Some years ago, one of my students asked me this question: “Why is it that whenever I ask you a question, you always respond by asking me a question?”
I was tempted, of course, to say “Why do you think I do that?” But better judgment prevailed, and I resisted the easy answer. Instead, I explained why I often do that. But it did get thinking about whether it’s a good idea or not.
Actually, I think I don’t ask enough questions. Teachers like to be helpful and like to impart information, so it’s all too easy to tell instead of asking. My professional goal for last year and this year has been to tell less and get students to think more. But then I read a Time article with a provocative headline that I recycled for this blog post. Maybe my thinking was wrong; the headline certainly suggested that possibility.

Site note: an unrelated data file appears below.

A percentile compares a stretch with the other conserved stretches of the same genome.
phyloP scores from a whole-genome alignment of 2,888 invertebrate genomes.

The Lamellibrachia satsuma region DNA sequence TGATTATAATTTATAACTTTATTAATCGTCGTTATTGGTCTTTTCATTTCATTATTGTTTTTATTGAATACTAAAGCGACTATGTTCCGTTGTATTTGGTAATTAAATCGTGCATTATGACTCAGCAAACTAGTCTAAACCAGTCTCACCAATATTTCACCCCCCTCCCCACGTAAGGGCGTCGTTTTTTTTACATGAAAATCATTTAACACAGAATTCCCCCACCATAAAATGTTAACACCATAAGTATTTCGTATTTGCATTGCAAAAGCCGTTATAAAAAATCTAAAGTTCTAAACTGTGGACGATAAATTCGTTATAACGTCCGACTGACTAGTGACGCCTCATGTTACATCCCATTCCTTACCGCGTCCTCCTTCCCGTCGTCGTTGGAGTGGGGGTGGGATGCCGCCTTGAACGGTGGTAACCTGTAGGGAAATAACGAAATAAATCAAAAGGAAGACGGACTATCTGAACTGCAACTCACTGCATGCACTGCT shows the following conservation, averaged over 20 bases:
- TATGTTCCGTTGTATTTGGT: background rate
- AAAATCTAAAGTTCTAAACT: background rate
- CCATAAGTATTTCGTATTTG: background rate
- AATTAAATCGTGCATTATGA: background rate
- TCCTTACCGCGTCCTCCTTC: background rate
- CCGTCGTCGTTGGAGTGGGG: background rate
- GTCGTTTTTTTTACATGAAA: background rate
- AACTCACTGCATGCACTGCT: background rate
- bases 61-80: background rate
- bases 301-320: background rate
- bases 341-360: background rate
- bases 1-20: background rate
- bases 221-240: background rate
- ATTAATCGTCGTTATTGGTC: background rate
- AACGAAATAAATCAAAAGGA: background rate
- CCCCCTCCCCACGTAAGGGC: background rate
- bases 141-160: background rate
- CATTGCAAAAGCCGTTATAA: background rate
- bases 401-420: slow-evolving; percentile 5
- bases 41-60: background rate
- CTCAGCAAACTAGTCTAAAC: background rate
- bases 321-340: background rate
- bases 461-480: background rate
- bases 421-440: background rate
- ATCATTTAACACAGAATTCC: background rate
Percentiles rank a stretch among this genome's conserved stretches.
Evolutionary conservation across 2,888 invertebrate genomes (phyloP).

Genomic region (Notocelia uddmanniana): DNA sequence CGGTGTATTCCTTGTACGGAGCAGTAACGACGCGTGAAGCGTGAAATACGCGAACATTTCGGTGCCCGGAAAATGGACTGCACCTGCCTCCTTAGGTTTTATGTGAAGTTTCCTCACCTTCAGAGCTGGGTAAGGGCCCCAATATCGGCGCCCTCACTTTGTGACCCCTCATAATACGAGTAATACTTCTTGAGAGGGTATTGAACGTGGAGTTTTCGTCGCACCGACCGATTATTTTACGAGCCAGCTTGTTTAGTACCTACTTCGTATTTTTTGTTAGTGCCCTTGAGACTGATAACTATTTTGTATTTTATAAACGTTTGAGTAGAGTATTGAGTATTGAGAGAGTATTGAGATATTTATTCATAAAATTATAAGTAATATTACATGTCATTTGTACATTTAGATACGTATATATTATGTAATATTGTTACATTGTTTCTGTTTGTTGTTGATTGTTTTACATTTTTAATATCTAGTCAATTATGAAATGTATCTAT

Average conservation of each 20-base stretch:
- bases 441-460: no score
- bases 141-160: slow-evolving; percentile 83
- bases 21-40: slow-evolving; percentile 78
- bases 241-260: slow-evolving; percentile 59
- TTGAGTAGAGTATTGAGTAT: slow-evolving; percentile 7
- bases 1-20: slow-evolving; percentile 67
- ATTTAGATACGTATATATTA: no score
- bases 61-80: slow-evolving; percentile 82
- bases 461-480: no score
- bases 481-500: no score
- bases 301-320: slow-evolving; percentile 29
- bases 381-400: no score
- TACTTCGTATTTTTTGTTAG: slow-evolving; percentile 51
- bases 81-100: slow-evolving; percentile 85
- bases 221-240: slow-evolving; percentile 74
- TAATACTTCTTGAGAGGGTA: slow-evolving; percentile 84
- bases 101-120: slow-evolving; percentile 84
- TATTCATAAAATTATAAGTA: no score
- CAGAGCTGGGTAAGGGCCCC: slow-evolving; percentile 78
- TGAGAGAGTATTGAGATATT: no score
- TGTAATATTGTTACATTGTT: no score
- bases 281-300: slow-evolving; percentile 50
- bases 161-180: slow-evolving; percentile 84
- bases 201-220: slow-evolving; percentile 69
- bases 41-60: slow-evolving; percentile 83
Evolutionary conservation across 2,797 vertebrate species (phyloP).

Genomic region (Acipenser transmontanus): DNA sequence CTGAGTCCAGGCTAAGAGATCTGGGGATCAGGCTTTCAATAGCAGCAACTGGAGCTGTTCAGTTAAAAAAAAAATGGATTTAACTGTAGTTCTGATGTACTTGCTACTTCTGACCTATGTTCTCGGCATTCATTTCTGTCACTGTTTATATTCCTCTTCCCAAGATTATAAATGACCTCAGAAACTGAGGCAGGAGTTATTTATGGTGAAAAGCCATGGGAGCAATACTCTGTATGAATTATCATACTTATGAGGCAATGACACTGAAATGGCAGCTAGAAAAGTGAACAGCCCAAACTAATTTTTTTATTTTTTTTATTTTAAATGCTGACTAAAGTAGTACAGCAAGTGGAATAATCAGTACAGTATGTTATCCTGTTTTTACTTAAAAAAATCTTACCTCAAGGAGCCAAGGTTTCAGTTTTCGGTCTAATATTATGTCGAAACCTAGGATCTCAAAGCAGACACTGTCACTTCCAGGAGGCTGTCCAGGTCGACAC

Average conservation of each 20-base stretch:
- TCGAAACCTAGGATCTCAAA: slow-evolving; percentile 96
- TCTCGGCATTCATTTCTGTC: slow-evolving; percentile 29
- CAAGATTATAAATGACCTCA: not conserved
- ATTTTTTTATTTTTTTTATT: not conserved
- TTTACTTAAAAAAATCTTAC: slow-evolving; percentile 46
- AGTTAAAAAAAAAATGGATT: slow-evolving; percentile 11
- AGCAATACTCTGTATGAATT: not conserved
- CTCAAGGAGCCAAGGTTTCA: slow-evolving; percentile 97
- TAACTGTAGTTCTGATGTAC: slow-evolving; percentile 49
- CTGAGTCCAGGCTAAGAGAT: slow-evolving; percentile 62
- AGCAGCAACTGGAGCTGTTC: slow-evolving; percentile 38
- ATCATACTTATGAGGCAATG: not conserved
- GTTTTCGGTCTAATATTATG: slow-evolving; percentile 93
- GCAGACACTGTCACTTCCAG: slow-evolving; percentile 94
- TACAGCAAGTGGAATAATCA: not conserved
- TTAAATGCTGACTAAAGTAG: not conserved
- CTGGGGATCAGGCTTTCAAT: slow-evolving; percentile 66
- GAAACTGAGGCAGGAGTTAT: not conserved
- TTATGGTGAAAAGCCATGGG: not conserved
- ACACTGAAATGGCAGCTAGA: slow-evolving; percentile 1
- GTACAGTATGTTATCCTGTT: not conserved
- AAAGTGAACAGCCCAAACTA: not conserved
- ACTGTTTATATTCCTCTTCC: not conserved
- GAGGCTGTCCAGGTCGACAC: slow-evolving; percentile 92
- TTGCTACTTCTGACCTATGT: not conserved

Unfortunately — or maybe fortunately — the article did nothing to change my thinking. First of all, although it refers to Plato’s famous dialog about learning geometry, it is really about Law School rather than high school. Second, it doesn’t pose any alternative, so there’s no control group, no null hypothesis, no experiment here. Asking questions as opposed to doing what? So I don’t think I’ll change my views after all.
Or should I?
Categories: Teaching & Learning